Central Bankers Less Confident about What To Do

February 21, 2019

FOMC minutes from the late January policy review clarified that the Committee’s new buzz word “patience” reflects uncertainty as to what outlook the latest economic data and other factors may be implying. “In light of the range of uncertainties associated with global economic and financial developments, the Committee decided that it was not useful at this time to express a judgment about the balance of risks.”  In light of soft core and total inflation, prudence warrants doing nothing before the outlook becomes clearer.

Just-released minutes from the European Central Bank Governing Council, known euphemistically as the ECB Account, reflect greater concern that the common currency’s slowdown may prove more enduring than imagined before. Global protectionism is being watched carefully.

Bank Indonesia left its 7-day reverse repo rate of 6.0%, deposit rate of 5.25% and overnight lending rate of 6.75% unchanged at today’s policy review.  This was the third straight meeting to leave rates unchanged. The 7-day reverse repo rate had previously been increased by 1.5 percentage points from May through November of last year. Officials project 5-5.4% domestic demand-led growth and in-target inflation. They feel sufficient restraint is in the monetary pipeline to bring down the current account deficit-to-GDP ratio to a goal of 2.5%, while keeping domestic financial markets attractive to capital inflows in a world fraught with uncertainty.

The U.S. dollar overnight rose 0.8% and 0.3% against the Australian and New Zealand dollars, fell 0.3% against sterling and by 0.1% relative to the yen, euro and loonie, and remained unchanged on balance vis-a-vis the Swiss franc, yuan, and peso.

Ten-year sovereign debt yields climbed 3-4 basis points in the U.S., Germany, and U.K. but edged a basis point lower to negative 0.05% in Japan.

Gold gave back 0.7% of its recent price gain, while WTI oil held steadily somewhat above $57.0 per barrel.

The British Ftse is down 1.0%, while Australia’s stock market advanced 0.7%. Movements in other equity markets were comparatively muted overnight.

Preliminary purchasing manager surveys, which provide some of the best forward-looking economic information around the world, reinforce the view of slowing growth and inflation.

  • Japan’s manufacturing PMI dropped 1.8 index points to 48.5 in February, sinking below the 50 no change level for the first time in 32 months. Business sentiment hit its weakest level since late 2012.
  • The CBA Australia composite and service sector PMI readings in February of 49.7 and 49.3 were lower than “50” for the first time in this data series begun in May 2016. The manufacturing PMI fell 0.8 points to 53.1, indicating positive but slower factory growth.
  • Euroland’s composite PMI rebounded to a 3-year high of 51.4, which is still consistent with no more than 0.1% GDP growth. Services recovered 1.1 points to 52.3, but manufacturing printed below 50 for the first time since mid-2013 and was at a 68-month low of 49.2.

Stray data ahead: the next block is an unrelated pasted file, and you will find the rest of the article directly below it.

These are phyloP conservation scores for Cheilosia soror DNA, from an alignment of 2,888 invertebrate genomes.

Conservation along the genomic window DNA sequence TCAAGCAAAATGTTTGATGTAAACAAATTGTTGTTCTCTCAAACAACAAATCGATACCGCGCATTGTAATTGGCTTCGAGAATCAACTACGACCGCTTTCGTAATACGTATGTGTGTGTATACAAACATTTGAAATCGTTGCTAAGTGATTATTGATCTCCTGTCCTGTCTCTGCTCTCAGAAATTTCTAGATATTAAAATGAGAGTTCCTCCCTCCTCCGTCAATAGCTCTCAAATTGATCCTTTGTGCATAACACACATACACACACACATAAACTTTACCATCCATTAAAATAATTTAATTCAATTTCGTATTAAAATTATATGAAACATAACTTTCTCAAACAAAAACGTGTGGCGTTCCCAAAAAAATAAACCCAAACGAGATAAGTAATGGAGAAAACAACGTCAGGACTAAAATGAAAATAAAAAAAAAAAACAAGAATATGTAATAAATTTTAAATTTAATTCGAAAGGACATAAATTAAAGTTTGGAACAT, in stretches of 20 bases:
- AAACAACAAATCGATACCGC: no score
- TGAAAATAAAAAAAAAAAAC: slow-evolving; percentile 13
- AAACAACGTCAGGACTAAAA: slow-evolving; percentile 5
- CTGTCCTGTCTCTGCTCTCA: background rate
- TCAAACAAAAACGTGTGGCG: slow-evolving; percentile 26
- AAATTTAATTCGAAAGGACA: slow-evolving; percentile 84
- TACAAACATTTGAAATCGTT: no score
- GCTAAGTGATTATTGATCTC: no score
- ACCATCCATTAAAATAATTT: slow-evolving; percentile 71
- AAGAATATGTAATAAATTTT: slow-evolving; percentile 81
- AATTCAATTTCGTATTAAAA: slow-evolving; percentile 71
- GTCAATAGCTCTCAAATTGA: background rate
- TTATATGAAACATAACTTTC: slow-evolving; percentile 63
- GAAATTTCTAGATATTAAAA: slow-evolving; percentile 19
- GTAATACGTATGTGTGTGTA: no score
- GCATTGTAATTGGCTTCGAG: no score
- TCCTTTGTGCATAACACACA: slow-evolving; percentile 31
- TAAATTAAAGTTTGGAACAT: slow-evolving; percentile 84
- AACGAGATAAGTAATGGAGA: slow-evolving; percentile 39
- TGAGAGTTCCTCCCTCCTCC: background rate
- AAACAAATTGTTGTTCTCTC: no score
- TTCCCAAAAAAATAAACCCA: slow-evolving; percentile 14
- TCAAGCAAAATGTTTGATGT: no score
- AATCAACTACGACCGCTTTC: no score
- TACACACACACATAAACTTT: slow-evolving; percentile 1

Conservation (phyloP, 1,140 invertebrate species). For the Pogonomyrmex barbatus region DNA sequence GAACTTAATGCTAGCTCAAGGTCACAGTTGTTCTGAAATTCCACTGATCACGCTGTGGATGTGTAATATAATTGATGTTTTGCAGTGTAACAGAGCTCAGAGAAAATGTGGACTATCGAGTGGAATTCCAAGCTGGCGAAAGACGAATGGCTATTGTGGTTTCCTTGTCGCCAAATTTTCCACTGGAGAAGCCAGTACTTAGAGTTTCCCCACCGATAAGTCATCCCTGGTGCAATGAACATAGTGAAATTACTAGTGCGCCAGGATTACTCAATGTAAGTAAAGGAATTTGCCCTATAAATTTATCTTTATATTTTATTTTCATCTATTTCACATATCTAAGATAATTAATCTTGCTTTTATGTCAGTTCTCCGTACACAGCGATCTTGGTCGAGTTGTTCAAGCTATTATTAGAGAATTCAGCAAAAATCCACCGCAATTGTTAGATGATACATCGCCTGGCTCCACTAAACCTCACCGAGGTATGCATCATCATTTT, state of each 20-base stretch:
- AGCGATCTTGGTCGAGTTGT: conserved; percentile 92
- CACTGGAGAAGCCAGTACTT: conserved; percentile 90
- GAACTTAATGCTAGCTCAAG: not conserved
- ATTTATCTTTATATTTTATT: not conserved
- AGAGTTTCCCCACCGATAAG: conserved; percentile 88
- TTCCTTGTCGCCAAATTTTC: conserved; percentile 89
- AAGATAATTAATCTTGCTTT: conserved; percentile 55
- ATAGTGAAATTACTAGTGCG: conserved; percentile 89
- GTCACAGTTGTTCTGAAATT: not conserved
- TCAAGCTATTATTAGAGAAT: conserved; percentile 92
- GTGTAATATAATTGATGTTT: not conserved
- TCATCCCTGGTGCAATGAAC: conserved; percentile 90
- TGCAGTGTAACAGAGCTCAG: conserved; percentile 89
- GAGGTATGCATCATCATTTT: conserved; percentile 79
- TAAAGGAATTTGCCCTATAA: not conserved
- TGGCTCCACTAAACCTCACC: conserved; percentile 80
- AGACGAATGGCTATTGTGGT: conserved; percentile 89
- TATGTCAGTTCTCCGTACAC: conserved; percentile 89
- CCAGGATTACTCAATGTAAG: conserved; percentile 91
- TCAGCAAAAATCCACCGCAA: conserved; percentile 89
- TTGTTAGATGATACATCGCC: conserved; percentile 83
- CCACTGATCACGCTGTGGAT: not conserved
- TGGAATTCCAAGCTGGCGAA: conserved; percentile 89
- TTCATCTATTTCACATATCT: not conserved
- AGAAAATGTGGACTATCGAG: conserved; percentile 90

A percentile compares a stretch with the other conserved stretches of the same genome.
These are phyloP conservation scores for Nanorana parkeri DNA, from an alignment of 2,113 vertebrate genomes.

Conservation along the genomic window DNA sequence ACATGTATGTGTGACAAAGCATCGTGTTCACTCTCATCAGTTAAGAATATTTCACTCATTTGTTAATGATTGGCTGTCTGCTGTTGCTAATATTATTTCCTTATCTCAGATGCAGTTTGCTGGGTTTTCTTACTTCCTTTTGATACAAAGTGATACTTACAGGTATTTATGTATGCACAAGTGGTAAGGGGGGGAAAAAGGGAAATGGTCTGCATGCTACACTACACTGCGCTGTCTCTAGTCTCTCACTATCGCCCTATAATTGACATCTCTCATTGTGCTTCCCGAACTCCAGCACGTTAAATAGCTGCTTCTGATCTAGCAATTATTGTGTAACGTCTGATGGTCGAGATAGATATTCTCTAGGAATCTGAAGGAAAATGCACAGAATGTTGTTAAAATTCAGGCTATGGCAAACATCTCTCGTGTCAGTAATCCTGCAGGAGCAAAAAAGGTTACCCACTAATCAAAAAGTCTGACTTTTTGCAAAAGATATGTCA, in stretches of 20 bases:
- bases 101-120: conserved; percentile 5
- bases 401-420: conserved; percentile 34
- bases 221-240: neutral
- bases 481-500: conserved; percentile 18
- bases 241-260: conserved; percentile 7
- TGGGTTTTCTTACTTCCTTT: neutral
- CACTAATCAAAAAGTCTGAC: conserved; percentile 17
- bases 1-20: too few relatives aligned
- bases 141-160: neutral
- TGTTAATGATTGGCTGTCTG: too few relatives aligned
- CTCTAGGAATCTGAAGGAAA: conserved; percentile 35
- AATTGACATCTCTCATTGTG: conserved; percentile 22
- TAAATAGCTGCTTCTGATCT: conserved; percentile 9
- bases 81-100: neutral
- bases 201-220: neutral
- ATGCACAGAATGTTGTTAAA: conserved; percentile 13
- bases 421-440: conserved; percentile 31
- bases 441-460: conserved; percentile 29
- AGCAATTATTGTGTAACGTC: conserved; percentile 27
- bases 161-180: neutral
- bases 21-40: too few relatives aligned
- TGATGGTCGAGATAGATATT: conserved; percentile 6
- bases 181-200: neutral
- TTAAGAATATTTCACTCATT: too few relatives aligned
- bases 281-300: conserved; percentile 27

• The French provisional composite PMI remained marginally below “50” at 49.9 but exceeded the December and January levels. This result implies a continuing below-trend economic performance for quite some time longer but at least indicates that the momentum of France’s contraction has stabilized at least temporarily. Much will depend on whether the yellow vest civil protests get resolved.
  • Germany’s composite PMI rose 0.6 points to a 4-month high of 52.7 but only because of strengthening service sector growth. The manufacturing PMI dropped 2.1 points further to a 74-month low of 47.6. The auto sector has been hammered by protectionism.

Japan’s all-industry index, a monthly proxy of GDP, ended 2018 with declines of 0.4% in November and 0.3% in December. Construction and service sector activity contracted in both of those months, and industrial production fell 2.1% in December, which more than reversed November’s 1.1% rise. Compared to December 2017, industrial production plunged 5.2%.

Japanese supermarket and department store sales each recorded greater year-on-year declines in January than in December, and machine tool orders in January were 18.8% below their year-earlier level in contrast to a 38.5% on-year increase in February 2018.

French sentiment among manufacturers remained at a 2-year low in February for a third straight month. But business sentiment in services, construction and retail each rose this month.

Australia unemployment stayed unchanged in January at 5.0%, the third time in four months at that level. 39.1K new jobs were created on net, more than twice analyst expectations.

Provisional estimate of January on-year CPI inflation were confirmed in Germany, France and Italy. German inflation of 1.4% was down from 1.6% in December and reflects an 11-month low. French inflation fell also to an 11-month low; such printed at 1.2% versus 1.6% in December and 2.2% in both September and October. Italian CPI inflation slid 0.2 percentage points to 0.9% in January. It was at 1.6% in November. Falling energy was the driving force behind disinflation in each of these economies.

A 1.2% rise in U.S. durable goods orders in December was smaller than forecast because of an unexpected further 0.7% slide in non-defense, non-aircraft orders. On a brighter note, new jobless insurance claims fell more than predicted to 216K last week from 239K in the prior week.

Copyright 2019, Larry Greenberg. All rights reserved. No secondary distribution without express permission.

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